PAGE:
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Old 01-14-2010, 09:20 AM
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Default CIS issues memo on "employer-employee" relationship and consulting arrangements



The US Citizenship and Immigration Service has issued a long memorandum on what constitutes an "employer-employee" relationship for H-1B purposes. This should be especially interesting to H-1B workers and employers with consulting or contracting arrangements.


US immigration regulations (8 C.F.R. 214.2(h)(4)(ii)) require, among other things, that a H-1B petitioner "Has an employer-employee relationship with respect to employees under this part, as indicated by the fact that it may hire, pay, fire, supervise, or otherwise control the work of any such employee"


CIS acknowledges that the lack of guidance defining what constitutes a valid employer-employee relationship has caused problems, especially when employees such as consultants or contractors are placed at 3rd-party sites. In these situations, the petitioner might not be able to show the required control over the employee's work. CIS considers that the "right to control" the employee's work is critical. The memo stresses that the right to control is different to actual control. To analyze the control, CIS looks at:
  • Does the petitioner supervise the beneficiary and is such supervision off-site or on-site?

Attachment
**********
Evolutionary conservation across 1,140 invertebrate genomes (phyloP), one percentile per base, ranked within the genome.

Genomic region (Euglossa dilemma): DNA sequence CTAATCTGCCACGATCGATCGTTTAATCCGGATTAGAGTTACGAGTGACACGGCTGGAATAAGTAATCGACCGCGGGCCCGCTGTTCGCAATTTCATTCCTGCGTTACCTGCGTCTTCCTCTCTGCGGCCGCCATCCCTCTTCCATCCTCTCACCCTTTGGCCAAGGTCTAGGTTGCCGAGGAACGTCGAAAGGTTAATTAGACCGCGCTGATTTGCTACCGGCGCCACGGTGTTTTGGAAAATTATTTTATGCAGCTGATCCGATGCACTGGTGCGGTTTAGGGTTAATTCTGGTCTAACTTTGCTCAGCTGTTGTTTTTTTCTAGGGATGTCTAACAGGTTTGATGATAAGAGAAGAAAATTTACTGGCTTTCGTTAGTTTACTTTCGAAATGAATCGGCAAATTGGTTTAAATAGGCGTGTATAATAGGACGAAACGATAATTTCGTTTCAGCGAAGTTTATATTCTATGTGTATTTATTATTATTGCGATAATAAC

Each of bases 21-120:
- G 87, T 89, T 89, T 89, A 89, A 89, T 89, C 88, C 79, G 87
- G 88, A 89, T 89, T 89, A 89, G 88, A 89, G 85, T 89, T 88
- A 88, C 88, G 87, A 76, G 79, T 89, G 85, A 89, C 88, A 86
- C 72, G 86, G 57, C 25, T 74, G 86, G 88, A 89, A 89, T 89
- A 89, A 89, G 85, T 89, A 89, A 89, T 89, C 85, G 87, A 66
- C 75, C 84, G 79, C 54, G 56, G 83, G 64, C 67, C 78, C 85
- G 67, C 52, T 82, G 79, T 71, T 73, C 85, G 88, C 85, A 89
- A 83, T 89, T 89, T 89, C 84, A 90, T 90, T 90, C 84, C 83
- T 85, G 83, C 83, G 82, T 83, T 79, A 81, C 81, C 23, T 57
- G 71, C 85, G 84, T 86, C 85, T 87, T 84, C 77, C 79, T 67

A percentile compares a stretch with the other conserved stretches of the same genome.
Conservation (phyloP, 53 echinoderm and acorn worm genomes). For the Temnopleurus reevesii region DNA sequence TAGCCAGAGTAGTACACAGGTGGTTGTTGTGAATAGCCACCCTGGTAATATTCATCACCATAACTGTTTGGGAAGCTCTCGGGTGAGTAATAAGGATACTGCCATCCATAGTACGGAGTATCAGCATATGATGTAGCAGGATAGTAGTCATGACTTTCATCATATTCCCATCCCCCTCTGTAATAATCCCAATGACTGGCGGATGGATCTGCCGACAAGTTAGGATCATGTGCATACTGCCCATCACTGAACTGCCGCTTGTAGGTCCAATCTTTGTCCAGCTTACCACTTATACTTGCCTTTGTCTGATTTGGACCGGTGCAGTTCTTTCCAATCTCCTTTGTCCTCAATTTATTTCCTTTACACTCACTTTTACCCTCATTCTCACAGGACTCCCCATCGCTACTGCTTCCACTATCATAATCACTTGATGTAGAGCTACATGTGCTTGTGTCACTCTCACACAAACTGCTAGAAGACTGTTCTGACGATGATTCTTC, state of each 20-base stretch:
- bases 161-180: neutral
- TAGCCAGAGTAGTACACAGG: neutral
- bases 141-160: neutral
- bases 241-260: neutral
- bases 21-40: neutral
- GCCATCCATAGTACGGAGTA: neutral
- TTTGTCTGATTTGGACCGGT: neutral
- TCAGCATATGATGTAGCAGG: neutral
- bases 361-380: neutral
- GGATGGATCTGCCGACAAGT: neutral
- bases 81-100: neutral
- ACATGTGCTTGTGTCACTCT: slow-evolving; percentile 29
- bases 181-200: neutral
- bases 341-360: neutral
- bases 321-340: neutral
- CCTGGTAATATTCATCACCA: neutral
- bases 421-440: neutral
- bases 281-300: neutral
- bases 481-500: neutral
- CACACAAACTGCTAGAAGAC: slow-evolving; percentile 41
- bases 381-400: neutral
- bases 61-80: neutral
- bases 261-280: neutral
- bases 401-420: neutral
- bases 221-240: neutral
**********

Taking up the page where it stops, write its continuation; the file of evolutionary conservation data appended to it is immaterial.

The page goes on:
• If the supervision is off-site, how does the petitioner maintain such supervision, i. e. weekly calls, reporting back to main office routinely, or site visits by the petitioner?
  • Does the petitioner have the right to control the work of the beneficiary on a day-to-day basis if such control is required?
  • Does the petitioner provide the tools or instrumentalities needed for the beneficiary to perform the duties of employment?
  • Does the petitioner hire, pay, and have the ability to fire the beneficiary?
  • Does the petitioner evaluate the work-product of the beneficiary, i.e. progress/performance reviews?
  • Does the petitioner claim the beneficiary for tax purposes?
  • Does the petitioner provide the beneficiary with any type of employee benefits?
  • Does the beneficiary use proprietary information of the petitioner in order to perform the duties of employment?
  • Does the beneficiary produce an end-product that is directly linked to the petitioner's line of business?
  • Can the petitioner control the manner and means in which the work product of the beneficiary is accomplished?
The CIS Memo describes various different employment relationships, and states whether they meet the regulatory requirements. Those which CIS considers do not comply with regulations include:
  • Self employment;
  • Independent contractors;
  • "Job shops".
The memo describes, in detail, the evidence that can be submitted to prove an employer-employee relationship, especially where the employee will be working off-site.

The memo also notes that petitions must show compliance with 8 C.F.R. 214.2(h)(2)(i)(B) which states:
Service or training in more than one location. A petition that requires services to be performed or training to be received in more than one location must include an itinerary with the dates and locations of the services or training and must be filed with USCIS as provided in the form instructions. The address that the petitioner specifies as its location on the Form I-129 shall be where the petitioner is located for purposes of this paragraph.